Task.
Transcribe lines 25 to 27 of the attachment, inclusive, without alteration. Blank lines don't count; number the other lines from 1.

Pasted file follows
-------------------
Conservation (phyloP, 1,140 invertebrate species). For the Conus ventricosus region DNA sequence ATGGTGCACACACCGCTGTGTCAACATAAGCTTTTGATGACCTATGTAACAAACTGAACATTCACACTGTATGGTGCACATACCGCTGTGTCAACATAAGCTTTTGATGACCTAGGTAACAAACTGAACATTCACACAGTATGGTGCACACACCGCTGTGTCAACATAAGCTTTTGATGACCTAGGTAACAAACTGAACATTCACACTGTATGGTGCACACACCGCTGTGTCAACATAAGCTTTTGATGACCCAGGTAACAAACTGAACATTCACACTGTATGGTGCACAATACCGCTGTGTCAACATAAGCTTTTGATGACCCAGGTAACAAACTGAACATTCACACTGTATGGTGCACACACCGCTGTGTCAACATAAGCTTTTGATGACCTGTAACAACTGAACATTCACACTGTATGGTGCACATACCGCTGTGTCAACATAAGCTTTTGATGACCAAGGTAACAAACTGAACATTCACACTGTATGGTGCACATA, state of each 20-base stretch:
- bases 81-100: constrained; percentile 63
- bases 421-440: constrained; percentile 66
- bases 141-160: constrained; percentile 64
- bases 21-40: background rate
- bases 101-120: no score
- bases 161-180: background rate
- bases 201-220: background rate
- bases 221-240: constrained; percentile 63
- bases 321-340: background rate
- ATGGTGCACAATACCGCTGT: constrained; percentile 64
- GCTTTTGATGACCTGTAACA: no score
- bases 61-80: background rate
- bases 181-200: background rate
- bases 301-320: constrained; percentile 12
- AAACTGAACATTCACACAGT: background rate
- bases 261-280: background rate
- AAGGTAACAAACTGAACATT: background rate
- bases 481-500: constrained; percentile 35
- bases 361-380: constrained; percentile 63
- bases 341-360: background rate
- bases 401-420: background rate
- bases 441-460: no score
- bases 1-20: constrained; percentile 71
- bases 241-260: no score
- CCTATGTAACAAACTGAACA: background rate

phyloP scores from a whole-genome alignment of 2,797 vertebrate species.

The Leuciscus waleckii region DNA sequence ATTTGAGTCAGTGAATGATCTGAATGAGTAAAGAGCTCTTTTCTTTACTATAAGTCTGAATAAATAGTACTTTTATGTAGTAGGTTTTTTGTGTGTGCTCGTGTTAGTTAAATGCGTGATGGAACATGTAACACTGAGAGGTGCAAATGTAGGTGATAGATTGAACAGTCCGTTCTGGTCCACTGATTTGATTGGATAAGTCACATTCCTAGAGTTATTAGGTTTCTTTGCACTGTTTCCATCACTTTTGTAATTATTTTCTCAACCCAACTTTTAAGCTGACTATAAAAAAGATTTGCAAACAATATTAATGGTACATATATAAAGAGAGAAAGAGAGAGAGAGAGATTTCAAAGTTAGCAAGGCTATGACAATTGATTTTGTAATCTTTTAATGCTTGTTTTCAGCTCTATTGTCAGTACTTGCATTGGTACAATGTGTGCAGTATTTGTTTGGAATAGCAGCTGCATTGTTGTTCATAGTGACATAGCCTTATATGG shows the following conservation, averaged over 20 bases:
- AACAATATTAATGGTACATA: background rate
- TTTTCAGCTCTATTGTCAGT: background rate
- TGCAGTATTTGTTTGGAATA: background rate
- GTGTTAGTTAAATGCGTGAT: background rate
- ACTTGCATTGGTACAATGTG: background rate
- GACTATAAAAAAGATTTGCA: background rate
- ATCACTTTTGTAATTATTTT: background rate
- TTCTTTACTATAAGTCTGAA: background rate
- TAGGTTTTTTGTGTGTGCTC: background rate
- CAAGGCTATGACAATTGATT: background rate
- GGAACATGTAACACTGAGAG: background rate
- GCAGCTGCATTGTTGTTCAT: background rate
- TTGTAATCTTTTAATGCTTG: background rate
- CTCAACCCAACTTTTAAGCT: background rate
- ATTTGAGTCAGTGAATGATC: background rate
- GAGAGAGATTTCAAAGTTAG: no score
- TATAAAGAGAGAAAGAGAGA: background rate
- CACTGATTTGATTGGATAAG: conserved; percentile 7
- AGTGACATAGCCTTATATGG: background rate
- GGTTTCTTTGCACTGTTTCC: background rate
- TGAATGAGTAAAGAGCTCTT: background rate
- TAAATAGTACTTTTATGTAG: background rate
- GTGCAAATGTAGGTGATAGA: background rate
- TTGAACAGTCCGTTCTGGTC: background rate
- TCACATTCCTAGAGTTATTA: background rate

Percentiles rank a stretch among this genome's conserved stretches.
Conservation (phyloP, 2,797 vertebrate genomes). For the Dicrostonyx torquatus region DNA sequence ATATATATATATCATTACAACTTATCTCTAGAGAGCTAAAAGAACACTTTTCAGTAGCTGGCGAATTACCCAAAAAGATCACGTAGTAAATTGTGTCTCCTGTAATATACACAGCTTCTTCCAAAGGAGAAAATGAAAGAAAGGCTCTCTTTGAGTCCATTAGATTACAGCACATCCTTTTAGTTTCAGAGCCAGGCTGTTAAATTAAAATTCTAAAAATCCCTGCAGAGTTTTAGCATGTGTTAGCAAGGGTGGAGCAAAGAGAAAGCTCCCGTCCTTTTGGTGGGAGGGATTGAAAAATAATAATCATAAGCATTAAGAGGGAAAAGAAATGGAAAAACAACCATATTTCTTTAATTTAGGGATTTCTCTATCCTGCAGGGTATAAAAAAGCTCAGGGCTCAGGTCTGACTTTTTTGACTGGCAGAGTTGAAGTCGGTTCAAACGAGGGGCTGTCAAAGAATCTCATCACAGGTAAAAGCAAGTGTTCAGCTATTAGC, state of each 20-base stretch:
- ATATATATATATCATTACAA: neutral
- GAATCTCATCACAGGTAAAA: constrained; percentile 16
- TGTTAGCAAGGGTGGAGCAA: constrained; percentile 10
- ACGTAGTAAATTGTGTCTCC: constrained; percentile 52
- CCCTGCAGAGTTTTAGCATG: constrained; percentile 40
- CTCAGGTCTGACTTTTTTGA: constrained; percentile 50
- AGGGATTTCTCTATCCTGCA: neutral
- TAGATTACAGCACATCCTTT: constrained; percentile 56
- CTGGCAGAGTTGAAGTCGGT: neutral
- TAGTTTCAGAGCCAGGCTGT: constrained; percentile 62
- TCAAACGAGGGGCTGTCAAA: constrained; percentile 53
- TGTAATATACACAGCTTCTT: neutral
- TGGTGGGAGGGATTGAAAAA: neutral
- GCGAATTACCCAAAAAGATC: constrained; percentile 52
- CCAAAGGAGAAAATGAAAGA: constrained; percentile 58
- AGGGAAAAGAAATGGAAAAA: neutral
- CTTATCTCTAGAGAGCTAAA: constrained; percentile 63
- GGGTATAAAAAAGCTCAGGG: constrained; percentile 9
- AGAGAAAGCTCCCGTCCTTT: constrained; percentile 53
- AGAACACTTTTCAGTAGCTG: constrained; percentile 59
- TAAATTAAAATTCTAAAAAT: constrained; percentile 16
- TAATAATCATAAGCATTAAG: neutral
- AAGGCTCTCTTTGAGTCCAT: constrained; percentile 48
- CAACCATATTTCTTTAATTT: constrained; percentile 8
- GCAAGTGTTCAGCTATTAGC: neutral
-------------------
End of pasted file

- bases 241-260: no score
- CCTATGTAACAAACTGAACA: background rate

phyloP scores from a whole-genome alignment of 2,797 vertebrate species.